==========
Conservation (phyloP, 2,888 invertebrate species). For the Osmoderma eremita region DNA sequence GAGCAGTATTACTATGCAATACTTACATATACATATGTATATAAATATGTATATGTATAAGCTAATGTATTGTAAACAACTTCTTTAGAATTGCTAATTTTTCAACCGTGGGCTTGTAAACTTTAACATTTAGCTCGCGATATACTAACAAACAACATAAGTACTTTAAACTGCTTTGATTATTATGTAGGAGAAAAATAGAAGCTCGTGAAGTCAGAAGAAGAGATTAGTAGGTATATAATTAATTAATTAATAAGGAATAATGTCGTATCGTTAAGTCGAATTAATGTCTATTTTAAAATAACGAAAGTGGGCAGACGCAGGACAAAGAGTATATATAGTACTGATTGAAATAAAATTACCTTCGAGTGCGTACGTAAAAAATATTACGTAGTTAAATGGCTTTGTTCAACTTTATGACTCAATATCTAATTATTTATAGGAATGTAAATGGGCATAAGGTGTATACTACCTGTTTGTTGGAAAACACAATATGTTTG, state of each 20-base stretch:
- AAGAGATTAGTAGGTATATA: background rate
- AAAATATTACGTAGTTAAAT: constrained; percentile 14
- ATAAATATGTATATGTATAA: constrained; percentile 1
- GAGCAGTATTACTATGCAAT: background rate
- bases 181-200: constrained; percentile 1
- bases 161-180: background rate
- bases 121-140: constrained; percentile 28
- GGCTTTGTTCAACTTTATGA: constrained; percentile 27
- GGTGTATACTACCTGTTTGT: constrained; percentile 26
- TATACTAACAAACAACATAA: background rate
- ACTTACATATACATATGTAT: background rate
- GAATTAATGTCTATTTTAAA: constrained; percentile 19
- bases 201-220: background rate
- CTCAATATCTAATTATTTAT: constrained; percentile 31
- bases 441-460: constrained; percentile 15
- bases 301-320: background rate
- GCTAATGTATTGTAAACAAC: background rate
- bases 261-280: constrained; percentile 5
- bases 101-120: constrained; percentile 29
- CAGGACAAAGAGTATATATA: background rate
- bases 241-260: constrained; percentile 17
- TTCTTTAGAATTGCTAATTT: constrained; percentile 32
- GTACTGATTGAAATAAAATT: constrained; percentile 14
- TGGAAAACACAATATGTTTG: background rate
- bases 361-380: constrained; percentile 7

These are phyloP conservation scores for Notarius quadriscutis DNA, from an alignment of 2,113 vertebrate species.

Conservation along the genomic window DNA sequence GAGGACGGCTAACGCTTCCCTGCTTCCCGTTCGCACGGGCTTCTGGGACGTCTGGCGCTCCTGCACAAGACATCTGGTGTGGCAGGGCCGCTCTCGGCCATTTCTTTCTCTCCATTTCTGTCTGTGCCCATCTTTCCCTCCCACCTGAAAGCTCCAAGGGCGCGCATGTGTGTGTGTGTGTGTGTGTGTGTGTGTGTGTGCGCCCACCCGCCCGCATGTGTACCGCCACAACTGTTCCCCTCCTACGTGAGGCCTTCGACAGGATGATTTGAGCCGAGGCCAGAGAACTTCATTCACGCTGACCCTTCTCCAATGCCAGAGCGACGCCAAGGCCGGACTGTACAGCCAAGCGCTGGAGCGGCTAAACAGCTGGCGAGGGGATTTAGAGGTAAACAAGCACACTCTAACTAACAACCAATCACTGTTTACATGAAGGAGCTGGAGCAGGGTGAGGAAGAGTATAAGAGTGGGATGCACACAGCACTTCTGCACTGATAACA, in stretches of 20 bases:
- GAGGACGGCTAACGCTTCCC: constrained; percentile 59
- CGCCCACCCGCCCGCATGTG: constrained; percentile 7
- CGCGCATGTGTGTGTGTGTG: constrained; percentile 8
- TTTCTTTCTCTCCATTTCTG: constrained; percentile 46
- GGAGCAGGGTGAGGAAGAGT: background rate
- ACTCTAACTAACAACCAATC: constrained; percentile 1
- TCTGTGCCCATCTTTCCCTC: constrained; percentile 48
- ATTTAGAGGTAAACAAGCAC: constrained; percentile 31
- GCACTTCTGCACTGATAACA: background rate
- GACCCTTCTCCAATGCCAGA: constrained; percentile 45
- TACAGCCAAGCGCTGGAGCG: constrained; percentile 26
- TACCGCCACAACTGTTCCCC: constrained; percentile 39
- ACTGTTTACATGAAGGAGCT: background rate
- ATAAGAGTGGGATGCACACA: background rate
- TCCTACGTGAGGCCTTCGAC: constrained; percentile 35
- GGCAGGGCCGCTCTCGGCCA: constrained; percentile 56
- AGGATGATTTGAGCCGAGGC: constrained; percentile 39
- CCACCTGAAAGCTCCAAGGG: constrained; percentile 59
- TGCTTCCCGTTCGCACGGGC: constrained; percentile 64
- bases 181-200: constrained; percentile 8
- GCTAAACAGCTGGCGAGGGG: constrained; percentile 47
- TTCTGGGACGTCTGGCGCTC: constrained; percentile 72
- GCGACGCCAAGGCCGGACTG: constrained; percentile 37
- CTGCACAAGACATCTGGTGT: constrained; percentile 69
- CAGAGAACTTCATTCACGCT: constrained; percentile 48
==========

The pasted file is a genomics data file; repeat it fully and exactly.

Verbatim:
Conservation (phyloP, 2,888 invertebrate species). For the Osmoderma eremita region DNA sequence GAGCAGTATTACTATGCAATACTTACATATACATATGTATATAAATATGTATATGTATAAGCTAATGTATTGTAAACAACTTCTTTAGAATTGCTAATTTTTCAACCGTGGGCTTGTAAACTTTAACATTTAGCTCGCGATATACTAACAAACAACATAAGTACTTTAAACTGCTTTGATTATTATGTAGGAGAAAAATAGAAGCTCGTGAAGTCAGAAGAAGAGATTAGTAGGTATATAATTAATTAATTAATAAGGAATAATGTCGTATCGTTAAGTCGAATTAATGTCTATTTTAAAATAACGAAAGTGGGCAGACGCAGGACAAAGAGTATATATAGTACTGATTGAAATAAAATTACCTTCGAGTGCGTACGTAAAAAATATTACGTAGTTAAATGGCTTTGTTCAACTTTATGACTCAATATCTAATTATTTATAGGAATGTAAATGGGCATAAGGTGTATACTACCTGTTTGTTGGAAAACACAATATGTTTG, state of each 20-base stretch:
- AAGAGATTAGTAGGTATATA: background rate
- AAAATATTACGTAGTTAAAT: constrained; percentile 14
- ATAAATATGTATATGTATAA: constrained; percentile 1
- GAGCAGTATTACTATGCAAT: background rate
- bases 181-200: constrained; percentile 1
- bases 161-180: background rate
- bases 121-140: constrained; percentile 28
- GGCTTTGTTCAACTTTATGA: constrained; percentile 27
- GGTGTATACTACCTGTTTGT: constrained; percentile 26
- TATACTAACAAACAACATAA: background rate
- ACTTACATATACATATGTAT: background rate
- GAATTAATGTCTATTTTAAA: constrained; percentile 19
- bases 201-220: background rate
- CTCAATATCTAATTATTTAT: constrained; percentile 31
- bases 441-460: constrained; percentile 15
- bases 301-320: background rate
- GCTAATGTATTGTAAACAAC: background rate
- bases 261-280: constrained; percentile 5
- bases 101-120: constrained; percentile 29
- CAGGACAAAGAGTATATATA: background rate
- bases 241-260: constrained; percentile 17
- TTCTTTAGAATTGCTAATTT: constrained; percentile 32
- GTACTGATTGAAATAAAATT: constrained; percentile 14
- TGGAAAACACAATATGTTTG: background rate
- bases 361-380: constrained; percentile 7

These are phyloP conservation scores for Notarius quadriscutis DNA, from an alignment of 2,113 vertebrate species.

Conservation along the genomic window DNA sequence GAGGACGGCTAACGCTTCCCTGCTTCCCGTTCGCACGGGCTTCTGGGACGTCTGGCGCTCCTGCACAAGACATCTGGTGTGGCAGGGCCGCTCTCGGCCATTTCTTTCTCTCCATTTCTGTCTGTGCCCATCTTTCCCTCCCACCTGAAAGCTCCAAGGGCGCGCATGTGTGTGTGTGTGTGTGTGTGTGTGTGTGTGTGCGCCCACCCGCCCGCATGTGTACCGCCACAACTGTTCCCCTCCTACGTGAGGCCTTCGACAGGATGATTTGAGCCGAGGCCAGAGAACTTCATTCACGCTGACCCTTCTCCAATGCCAGAGCGACGCCAAGGCCGGACTGTACAGCCAAGCGCTGGAGCGGCTAAACAGCTGGCGAGGGGATTTAGAGGTAAACAAGCACACTCTAACTAACAACCAATCACTGTTTACATGAAGGAGCTGGAGCAGGGTGAGGAAGAGTATAAGAGTGGGATGCACACAGCACTTCTGCACTGATAACA, in stretches of 20 bases:
- GAGGACGGCTAACGCTTCCC: constrained; percentile 59
- CGCCCACCCGCCCGCATGTG: constrained; percentile 7
- CGCGCATGTGTGTGTGTGTG: constrained; percentile 8
- TTTCTTTCTCTCCATTTCTG: constrained; percentile 46
- GGAGCAGGGTGAGGAAGAGT: background rate
- ACTCTAACTAACAACCAATC: constrained; percentile 1
- TCTGTGCCCATCTTTCCCTC: constrained; percentile 48
- ATTTAGAGGTAAACAAGCAC: constrained; percentile 31
- GCACTTCTGCACTGATAACA: background rate
- GACCCTTCTCCAATGCCAGA: constrained; percentile 45
- TACAGCCAAGCGCTGGAGCG: constrained; percentile 26
- TACCGCCACAACTGTTCCCC: constrained; percentile 39
- ACTGTTTACATGAAGGAGCT: background rate
- ATAAGAGTGGGATGCACACA: background rate
- TCCTACGTGAGGCCTTCGAC: constrained; percentile 35
- GGCAGGGCCGCTCTCGGCCA: constrained; percentile 56
- AGGATGATTTGAGCCGAGGC: constrained; percentile 39
- CCACCTGAAAGCTCCAAGGG: constrained; percentile 59
- TGCTTCCCGTTCGCACGGGC: constrained; percentile 64
- bases 181-200: constrained; percentile 8
- GCTAAACAGCTGGCGAGGGG: constrained; percentile 47
- TTCTGGGACGTCTGGCGCTC: constrained; percentile 72
- GCGACGCCAAGGCCGGACTG: constrained; percentile 37
- CTGCACAAGACATCTGGTGT: constrained; percentile 69
- CAGAGAACTTCATTCACGCT: constrained; percentile 48